Food - Analytical Chemistry (ACS Publications)

Food - Analytical Chemistry (ACS Publications) SKC Chang - ‎1995 - ‎...

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Anal. Chem. 1995, 67, 127R-153R

Food Sam K. C. Chang,*stl* Edna Holm,t Jurgen Schwarz,**fand Patricia Rayas-Duarte* North Dakota State University, Fargo, North Dakota 58105 Review Contents

Nitrogen and Proteins Protein Contents Infrared OR), Near-IR, and Fourier Transform IR

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Electrophoresis and Isoelectric Focusing High-Performance Liquid Chromatography (HPLC) Enzyme-Linked ImmunoadsorbentAssay (ELISA) Protein Digestibility Carbohydrates Mono- and Disaccharides Lactose and Sucrose in Milk Products Reducing Sugars Use of Capillary Electrophoresis Oligosaccharides Dietary Fiber Starch Inorganics (Minerals) Sample Preparation for Atomic Absorption Applications

Enzymes Enzyme Biosensors Flow Injection Analysis Immunosorbent Assays Flavor and Odor Chirality Wine

Beer Meat

Fish Dairy Lipids Coffee Vegetables Fruit Herbs and Spices

Flavor Enhancers Vanillin

Adulteration Irradiation Packaging

Color Anthocyanins Carotenoids Meat Pigments

Other Pigments Lipids Fat Content/Fatty Acids Food Lipid Oxidation

Vitamins Vitamin C (AscorbicAcid) Carotenes and Vitamin A

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This review was written based on the literature searches using Chemical Abstracts covering the date between October 1992 and 0003-2700/95/0367-0127$15.50/0 0 1995 American Chemical Society

October 1994. The developmentsof new methods for measuring eight major food compositions/properties were selected. New applications of developed methodologiesalso were included. The selected abstracts were primarily those published in English. Electrophoresis, HPLC, and enzyme-linked immunoassays continued to be the major methods for identification and quantifications of proteins in food materials. Microwave heating has been used on several occasions to prepare samples for mineral analysis. HPLC methods have continued to be used for analyzing amino acids, vitamins, sugars and carbohydrates. NITROQENAND PROTEINS Protein Contents. Bullock and Moore (AI) reviewed Kjeldahl, Dumas, and near-IR reflectance spectroscopy for determination of corn proteins. Feinberg (A2) developed an openvessel microwave digestion system for Kjeldahl nitrogen determination to shorten digestion times. Microwave digestion steps included decomposition of the organic matrix with sulfuric acid without catalyst, followed by oxidation with hydrogen peroxide. Digestion by microwave can reduce the time of sample preparation compared with official methods. Chan (A3) determined cereal protein using a m o d ~ e drapid bicinchoconinic acid. Solid samples were directly suspended in the BCA reagent. The reaction was carried out under sonication. The solid-phase assay showed that the method was a rapid alternative comparison with the Kjeldahl assay if numerous insoluble proteinaceous materials require screening. Reichardt (A4 reviewed the methods for W determination of protein content in foods, body fluids, or aqueous solutions by absorbance measurements in the region between 185 and 260 nm or by employment of double-wavelength spectroscopy. The differences in absorbance at 205-233, 210-233, 215-233, and 235-280 nm as well as measurements at a wavelength between 205 and 215 nm are suitable for biological samples. A simple and reliable W method for rapid determination of total tryptophan in intact proteins was developed (As). The method is based on the solubilization of proteins in sodium hydroxide and transformation of the W (285.5 nm) absorption spectrum data. The method is particularly recommended for everyday analysis of a large number of samples (As). Mapping protein foulants, including peptides, which were stained with Coomassie blue and viewed on the active surface of ultrafiltration membranes with a reflectance microspectrophotometer at 580 nm, was easy and quick compared to other methods such as SDS-polyacrylamide gel electrophoresis and scanning electron microscopy ([email protected], The protein concentrationin milk was determined fluorometrically by diluting samples into an aqueous solution of 0.01%bromophenol blue and illuminating with a laser light at 337.1 nm and an output of 2-3 mW. Fluorescence was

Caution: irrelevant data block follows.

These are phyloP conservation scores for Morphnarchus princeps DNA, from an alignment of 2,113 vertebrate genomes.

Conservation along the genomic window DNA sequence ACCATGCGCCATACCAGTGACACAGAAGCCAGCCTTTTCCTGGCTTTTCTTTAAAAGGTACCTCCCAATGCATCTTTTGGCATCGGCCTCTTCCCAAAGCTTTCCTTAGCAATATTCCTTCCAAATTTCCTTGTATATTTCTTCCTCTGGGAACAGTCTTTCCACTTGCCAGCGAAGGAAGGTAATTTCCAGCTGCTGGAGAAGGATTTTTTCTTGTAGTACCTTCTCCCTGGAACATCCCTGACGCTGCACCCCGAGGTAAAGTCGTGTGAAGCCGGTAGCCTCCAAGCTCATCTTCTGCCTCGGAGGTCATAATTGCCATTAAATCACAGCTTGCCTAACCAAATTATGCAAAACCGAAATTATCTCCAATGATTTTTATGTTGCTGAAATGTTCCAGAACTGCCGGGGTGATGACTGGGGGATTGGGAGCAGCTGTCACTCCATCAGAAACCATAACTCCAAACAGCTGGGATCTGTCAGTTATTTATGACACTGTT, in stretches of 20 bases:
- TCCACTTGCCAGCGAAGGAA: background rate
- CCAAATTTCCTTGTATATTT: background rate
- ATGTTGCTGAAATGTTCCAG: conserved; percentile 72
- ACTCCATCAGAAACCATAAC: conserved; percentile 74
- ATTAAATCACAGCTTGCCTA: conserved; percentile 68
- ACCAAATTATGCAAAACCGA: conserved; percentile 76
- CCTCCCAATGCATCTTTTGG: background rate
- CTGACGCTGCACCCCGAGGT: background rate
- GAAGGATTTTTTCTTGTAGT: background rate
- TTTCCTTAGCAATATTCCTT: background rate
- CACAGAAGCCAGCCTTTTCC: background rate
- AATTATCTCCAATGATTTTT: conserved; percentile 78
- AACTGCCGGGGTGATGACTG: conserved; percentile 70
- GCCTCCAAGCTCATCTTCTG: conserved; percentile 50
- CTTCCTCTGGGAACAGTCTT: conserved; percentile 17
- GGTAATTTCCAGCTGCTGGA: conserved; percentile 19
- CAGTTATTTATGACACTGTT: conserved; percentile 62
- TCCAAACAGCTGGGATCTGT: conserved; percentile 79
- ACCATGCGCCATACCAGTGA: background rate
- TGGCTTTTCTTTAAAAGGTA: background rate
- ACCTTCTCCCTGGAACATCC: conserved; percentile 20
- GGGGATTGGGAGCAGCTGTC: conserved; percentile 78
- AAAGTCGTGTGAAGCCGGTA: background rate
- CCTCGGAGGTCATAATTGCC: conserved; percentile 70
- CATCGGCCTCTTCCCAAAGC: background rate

' Department of Food and Nutrition. f

Department of Cereal Science. Department of Agricultural Engineering. Analytical Chemistry, Vol. 67, No. 72,June 75, 7995 127R

measured at 540 nm (A7). A direct colorimetric method based on the reduction of Ellman’s reagent by thiol groups was used on thiol groups and disulfide bonds in corn meal-based materials. This method is rapid and convenient for screening thiol and disulfide contents in insoluble proteinaceous materials (AS). Mared (IR), Near-IR,and Fourier Transform IR (FT-IR). De La Roza and Martinez (AS) used near-IR reflectance spectroscopy to determine crude protein, dry matter, and cellulose organic matter digestibility. Bacheiner ( A l O ) measured total protein, nonprotein N, protein N, urea N, and fat contents of milk samples by IR spectrometry (Milko-Scan; MSC) . The various compositions of casein, urea, and nonprotein nitrogen caused different deviations in results when compared with that obtained from Kjeldhal methods. Liu (All)used a rapid milk analyzer (Milkoscan), which was based on IR spectroscopy, to measure grain legume protein. The Milkoscan was a rapid method for determining grain protein and was compared with the Kjeldahl procedure. There were differences between the two methods if pH